Run time: 93 mins
In Theaters: Thursday 7th February 1974
Box Office Worldwide: $119.5M
Distributed by: Warner Bros. Pictures
Production compaines: Warner Bros. Pictures, Crossbow Productions
Contactmusic.com: 4 / 5
Rotten Tomatoes: 90%
Fresh: 44 Rotten: 5
IMDB: 7.8 / 10
Director: Mel Brooks
Producer: Michael Hertzberg
Starring: Cleavon Little as Sheriff Bart, Gene Wilder as Jim, aka "The Waco Kid", Mel Brooks as Gov. William J. Le Petomane / Indian Chief, Madeline Kahn as Lili Von Shtüpp, the Teutonic Titwillow, Slim Pickens as Taggart, Harvey Korman as Hedley Lamarr, Burton Gilliam as Lyle, Alex Karras as Mongo, David Huddleston as Olson Johnson, Liam Dunn as Rev. Johnson, John Hillerman as Howard Johnson, George Furth as Van Johnson, Carol Arthur as Harriett Johnson, Richard Collier as Dr. Sam Johnson, Charles McGregor as Charlie, Don Megowan as Gum Chewer, Dom DeLuise as Buddy Bizarre, Count Basie as Himself, Karl Lukas as Cutthroat #1, Robyn Hilton as Miss Stein, Jack Starrett as Gabby Johnson
Saddles starts out both funny and inappropriate from frame one, with Burton Gilliam's chastisement of an Asian railroad worker who's passed out on the construction line: "Dock that chink a day's pay for nappin' on the job!" And that railroad actually has something to do with the movie: Evil governor (Mel Brooks) and his cornies (led by Harvey Korman) want to build a railroad to get rich. There's a town in the way, though, and they residents won't sell, so Lamarr appoints a black sheriff (Cleavon Little) to convince the redneck residents to leave voluntarily.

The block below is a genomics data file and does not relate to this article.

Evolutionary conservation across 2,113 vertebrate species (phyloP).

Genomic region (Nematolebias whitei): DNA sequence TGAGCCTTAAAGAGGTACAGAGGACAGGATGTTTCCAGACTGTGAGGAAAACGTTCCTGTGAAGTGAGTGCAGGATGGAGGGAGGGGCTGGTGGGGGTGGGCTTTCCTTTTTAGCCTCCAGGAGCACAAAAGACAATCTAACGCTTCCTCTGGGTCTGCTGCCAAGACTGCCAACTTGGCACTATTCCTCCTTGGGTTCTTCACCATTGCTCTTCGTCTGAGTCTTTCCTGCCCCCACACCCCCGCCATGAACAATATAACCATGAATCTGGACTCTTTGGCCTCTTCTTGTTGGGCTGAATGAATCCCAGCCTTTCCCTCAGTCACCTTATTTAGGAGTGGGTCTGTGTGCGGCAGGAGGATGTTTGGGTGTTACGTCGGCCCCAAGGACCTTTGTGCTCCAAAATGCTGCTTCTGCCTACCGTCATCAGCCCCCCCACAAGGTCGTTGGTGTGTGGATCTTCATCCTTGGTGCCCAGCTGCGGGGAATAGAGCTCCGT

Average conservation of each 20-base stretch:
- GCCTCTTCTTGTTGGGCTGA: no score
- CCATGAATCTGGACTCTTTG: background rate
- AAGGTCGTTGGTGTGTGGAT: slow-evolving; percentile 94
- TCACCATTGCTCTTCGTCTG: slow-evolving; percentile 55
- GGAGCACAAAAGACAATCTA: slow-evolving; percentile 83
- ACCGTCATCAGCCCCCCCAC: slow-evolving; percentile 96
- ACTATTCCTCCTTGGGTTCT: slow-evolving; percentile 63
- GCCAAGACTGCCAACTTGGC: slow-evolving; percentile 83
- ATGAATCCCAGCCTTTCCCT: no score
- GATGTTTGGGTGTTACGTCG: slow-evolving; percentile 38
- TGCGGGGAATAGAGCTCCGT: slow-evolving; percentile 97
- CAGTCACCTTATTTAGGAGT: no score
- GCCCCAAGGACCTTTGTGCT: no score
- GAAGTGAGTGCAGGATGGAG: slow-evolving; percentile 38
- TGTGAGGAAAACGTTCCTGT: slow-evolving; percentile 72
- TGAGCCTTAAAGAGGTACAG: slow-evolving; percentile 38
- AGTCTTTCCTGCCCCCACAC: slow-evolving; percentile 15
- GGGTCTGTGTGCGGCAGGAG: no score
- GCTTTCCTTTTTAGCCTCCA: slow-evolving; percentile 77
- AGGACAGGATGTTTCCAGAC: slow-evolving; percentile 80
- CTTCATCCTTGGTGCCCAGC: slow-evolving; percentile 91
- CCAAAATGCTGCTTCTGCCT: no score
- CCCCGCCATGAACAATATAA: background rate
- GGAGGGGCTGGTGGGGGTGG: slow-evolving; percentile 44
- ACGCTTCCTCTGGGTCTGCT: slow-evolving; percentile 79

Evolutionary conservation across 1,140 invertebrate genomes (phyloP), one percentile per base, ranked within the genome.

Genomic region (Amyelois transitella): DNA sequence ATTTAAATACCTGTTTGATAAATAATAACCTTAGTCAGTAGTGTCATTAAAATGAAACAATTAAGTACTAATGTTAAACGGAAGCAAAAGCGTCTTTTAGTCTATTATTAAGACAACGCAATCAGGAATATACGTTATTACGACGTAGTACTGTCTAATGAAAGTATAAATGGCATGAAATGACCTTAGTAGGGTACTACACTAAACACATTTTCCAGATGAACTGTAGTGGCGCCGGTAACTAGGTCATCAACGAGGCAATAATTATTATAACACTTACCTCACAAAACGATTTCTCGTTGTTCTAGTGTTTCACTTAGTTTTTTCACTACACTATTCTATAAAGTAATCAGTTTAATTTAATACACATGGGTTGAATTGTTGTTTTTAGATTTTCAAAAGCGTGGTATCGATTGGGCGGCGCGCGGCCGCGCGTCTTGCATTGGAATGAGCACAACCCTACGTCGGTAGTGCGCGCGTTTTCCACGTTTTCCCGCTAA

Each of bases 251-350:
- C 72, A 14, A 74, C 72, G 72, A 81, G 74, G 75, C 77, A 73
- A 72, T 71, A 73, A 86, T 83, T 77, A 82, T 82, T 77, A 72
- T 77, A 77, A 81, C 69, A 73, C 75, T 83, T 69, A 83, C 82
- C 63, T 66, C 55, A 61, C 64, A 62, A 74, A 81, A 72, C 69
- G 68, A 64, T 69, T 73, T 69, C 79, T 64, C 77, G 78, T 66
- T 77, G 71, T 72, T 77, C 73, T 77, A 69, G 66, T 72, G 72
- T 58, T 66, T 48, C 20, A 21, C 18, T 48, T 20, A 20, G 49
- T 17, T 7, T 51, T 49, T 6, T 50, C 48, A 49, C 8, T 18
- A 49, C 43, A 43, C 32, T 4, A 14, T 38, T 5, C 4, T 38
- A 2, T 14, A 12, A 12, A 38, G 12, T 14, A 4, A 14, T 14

Things get progressively stranger and the humor is hit and miss until the slam-bang finale, one of the most daring 15 minutes in cinema history. The town of Rock Ridge finds itself engaged in a wholesale war with its oppressors, which subsequently spills over into the Warner Bros. studio lot and the set of another movie, the parking lot, and Hollywood as a whole. Korman escapes in a taxi cab as our heroes catch the ending of the film at Mann's Chinese Theater.
Again, stretches of Blazing Saddles don't quite measure up to its high points, but that's a truly high bar to reach. Fans will absolutely have to buy the newly released DVD, which includes enlightening commentary from Mel Brooks (who recalls every meal he ate during the planning of the film). There's also deleted scenes, a documentary about the late Madeline Kahn, and a real gem: the TV pilot for Black Bart, a show based on Saddles starring Louis Gossett Jr.
Saddles afire indeed.